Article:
Psiconomics

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Tribe meets white man for the first time 1/3 (with narration) (by crazybrity)

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theoddmentemporium:

Galvanic Reanimation of the Dead

In biology, galvanism is the contraction of a muscle that is stimulated by an electric current. The effect was named after the scientist Luigi Galvani, who investigated the effect of electricity on dissected animals in the 18th century. When Galvani was doing some dissection work in his lab, his scalpel touched the body of a frog, and he saw the muscles in the frog’s leg twitch. Galvani referred to the phenomenon as animal electricity, believing that he had discovered a distinct form of electricity. [Source]
Two decades later, Galvani’s nephew, Giovanni Aldini, took the process one step further when he applied it to the corpses of humans. In 1803 he performed experiments in public on the severed heads of ‘malefactors,’ despatched in Bologna and London. The following accounts demonstrate what was witnessed:

"George Forster was hung … at Newgate Prison, for the drowning of his wife and youngest child in the Paddington Canal. After hanging for an hour in sub-zero temperatures, Aldini procured the body and began his galvanic experiments. On the first application of the process to the face, the jaws of the deceased criminal began to quiver, and the adjoining muscles were horribly contorted, and one eye was actually opened. In the subsequent part of the process the right hand was raised and clenched, and the legs and thighs were set in motion. Mr Pass, the beadle of the Surgeons’ Company, who was officially present during this experiment, was so alarmed that he died of fright soon after his return home.”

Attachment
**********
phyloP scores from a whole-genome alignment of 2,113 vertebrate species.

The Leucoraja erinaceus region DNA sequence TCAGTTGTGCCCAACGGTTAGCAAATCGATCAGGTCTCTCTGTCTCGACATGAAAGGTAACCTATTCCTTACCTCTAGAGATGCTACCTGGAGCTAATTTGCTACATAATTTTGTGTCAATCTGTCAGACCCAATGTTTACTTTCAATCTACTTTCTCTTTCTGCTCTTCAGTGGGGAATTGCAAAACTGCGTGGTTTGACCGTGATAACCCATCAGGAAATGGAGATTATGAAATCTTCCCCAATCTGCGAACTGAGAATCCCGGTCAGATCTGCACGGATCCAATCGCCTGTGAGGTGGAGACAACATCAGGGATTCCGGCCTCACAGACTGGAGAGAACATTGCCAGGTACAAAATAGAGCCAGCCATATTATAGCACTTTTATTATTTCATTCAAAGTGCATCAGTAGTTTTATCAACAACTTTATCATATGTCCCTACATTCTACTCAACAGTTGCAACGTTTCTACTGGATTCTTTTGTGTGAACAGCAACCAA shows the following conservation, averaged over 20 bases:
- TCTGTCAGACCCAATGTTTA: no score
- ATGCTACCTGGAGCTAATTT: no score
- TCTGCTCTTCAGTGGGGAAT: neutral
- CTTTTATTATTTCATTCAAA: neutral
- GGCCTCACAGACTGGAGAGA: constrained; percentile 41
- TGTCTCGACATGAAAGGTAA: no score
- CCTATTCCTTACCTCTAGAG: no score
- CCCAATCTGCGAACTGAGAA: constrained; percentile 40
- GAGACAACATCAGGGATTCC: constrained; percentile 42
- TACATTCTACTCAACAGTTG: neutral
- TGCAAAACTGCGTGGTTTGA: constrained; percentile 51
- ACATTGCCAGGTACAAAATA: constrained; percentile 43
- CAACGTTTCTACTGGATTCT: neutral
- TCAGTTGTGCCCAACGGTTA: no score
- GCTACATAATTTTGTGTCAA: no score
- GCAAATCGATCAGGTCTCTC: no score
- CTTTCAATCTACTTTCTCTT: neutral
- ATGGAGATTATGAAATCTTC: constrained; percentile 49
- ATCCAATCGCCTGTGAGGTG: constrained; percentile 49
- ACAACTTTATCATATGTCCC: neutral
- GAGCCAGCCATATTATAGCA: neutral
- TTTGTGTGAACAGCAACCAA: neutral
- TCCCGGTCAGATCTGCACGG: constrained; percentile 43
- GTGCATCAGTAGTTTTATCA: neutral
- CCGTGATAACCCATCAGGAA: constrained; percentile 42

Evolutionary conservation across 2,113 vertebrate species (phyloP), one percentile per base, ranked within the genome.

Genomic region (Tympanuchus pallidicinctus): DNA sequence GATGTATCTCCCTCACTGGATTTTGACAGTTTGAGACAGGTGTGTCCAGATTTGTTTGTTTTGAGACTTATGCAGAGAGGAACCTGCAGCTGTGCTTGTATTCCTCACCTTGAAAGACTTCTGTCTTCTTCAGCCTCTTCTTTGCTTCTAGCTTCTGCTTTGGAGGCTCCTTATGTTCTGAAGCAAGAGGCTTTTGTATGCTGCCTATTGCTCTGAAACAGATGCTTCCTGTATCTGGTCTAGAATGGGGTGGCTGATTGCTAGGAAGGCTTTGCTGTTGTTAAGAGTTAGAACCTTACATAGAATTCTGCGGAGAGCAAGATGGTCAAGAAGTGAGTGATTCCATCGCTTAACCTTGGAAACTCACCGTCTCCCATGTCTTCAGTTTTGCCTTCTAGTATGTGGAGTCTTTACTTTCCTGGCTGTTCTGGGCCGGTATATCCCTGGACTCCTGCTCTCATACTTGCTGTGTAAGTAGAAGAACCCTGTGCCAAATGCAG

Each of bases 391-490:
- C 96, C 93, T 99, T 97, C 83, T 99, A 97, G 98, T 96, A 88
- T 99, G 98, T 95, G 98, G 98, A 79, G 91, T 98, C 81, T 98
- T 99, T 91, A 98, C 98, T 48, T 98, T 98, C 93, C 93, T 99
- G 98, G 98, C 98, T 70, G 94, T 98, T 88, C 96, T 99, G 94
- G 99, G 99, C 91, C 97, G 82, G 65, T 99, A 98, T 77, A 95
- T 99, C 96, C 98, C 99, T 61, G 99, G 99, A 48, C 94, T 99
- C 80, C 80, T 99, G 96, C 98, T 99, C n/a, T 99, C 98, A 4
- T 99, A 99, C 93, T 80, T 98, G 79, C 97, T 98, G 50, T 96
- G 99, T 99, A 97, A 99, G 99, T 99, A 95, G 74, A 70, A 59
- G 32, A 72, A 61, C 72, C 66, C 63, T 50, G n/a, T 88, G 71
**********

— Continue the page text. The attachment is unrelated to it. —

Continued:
"[The galvanic] stimulus produced the most horrible contortions and grimaces by the motions of the muscles of the head and face; and an hour and a quarter after death, the arm of one of the bodies was elevated eight inches from the table on which it was supported, and this even when a considerable weight was placed in the hand."

There is much speculation that Aldini’s experiments were the inspiration for Mary Shelley’s Frankenstein. 


Marry Shelley’s book was a reflection of it’s time. It was a time when doctors, physicians, scientists, started to think of the human body and the human mind as a machine, something like Frankenstein, that you could maybe even put together with spare parts. Think about Luigi Galvani now, if you have a bolt of electricity, that might animate this machine and bring it to life. Now, Frankenstein wasn’t a real success as a human, but  he does embody the concept that human condition maybe a purely physical/material condition. If that is true, then we can assume that human behavior must reflect natural laws and that put it squarely into the realm of science. Human behavior suddenly becomes something we can study scientifically… View high resolution

theoddmentemporium:

Galvanic Reanimation of the Dead

In biology, galvanism is the contraction of a muscle that is stimulated by an electric current. The effect was named after the scientist Luigi Galvani, who investigated the effect of electricity on dissected animals in the 18th century. When Galvani was doing some dissection work in his lab, his scalpel touched the body of a frog, and he saw the muscles in the frog’s leg twitch. Galvani referred to the phenomenon as animal electricity, believing that he had discovered a distinct form of electricity. [Source]